05 December 2018

Yule cards

One of the artifacts of the Sketchbook Skool experience (that is even more popular since SketchKon brought some of us together) is that they organized a holiday card exchange, wherein you get five or six names to whom you send cards for the holidays, and receive some in return. You aren't supposed to share them until after people have received them, but all mine have been mailed, and none of those people follow my blog (so far as I am aware), so I'm going to go ahead and post them.

The theme was supposed to be JOY, and though that word is a good one, when it comes to religious overtones it has a bad vibe for me. Back when I was a juvenile fundamentalist, some masochistic individual in my parents' church decided that JOY was an acronym for "Jesus-Others-Yourself." That hierarchy haunted me for many unproductive and self-effacing years. So when it came up for this prompt, I decided to turn joy into joyous, and follow it up with yule, with which no one seems to have a problem even though it's pagan and not Christian, mainly because all it brings to mind is a nice cozy fire. (The "yule" was also prompted by my first idea for a card, which was, naturally, a pun.)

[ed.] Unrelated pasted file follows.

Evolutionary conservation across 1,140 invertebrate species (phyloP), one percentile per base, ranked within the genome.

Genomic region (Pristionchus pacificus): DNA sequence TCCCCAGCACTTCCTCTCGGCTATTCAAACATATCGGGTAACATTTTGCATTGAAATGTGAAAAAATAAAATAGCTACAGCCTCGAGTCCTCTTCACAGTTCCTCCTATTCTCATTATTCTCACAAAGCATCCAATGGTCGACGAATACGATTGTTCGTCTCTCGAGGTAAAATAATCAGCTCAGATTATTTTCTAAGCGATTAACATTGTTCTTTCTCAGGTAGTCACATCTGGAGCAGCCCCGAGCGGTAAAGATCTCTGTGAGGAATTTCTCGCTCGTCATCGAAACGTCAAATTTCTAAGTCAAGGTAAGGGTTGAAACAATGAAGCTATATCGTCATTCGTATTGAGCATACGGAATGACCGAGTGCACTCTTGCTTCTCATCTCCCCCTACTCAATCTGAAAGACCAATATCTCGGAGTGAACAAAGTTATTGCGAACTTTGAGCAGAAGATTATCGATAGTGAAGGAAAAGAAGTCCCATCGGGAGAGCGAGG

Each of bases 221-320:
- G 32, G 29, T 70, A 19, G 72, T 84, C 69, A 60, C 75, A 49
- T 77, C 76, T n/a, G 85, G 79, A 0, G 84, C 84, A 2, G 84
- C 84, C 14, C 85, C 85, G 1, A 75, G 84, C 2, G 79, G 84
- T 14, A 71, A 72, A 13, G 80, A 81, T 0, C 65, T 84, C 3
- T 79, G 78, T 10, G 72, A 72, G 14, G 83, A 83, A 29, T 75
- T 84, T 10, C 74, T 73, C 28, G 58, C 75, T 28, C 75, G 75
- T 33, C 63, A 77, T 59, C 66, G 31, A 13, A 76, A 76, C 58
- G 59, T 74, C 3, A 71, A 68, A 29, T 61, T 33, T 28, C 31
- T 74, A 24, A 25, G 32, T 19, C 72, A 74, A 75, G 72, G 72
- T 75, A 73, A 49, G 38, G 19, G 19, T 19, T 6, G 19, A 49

These card "designs" were a good exercise in lack of planning for me. Some people got really elaborate, but I decided that I would allow these to be spontaneous and unique, and I would do them as and when I found time. I did prioritize the three that were going out of state, and did the ones closer to home a little later.

Here is one that I couldn't resist for my new penpal in Australia:

This one below went to Salzburg, Austria (each of those trees was made with one continuous pen line)...

And this one to Victoria BC, Canada.

This one went to Tacoma, Washington...

This one to Marietta, Georgia...

And this one, fulfilling the obvious cliché, to Los Gatos, California!

I hope all the recipients enjoyed them as much as I did making them. I did fancy envelopes too, but neglected to scan them, because they featured people's full names and addresses and I didn't think that would be appropriate. But they know who they are!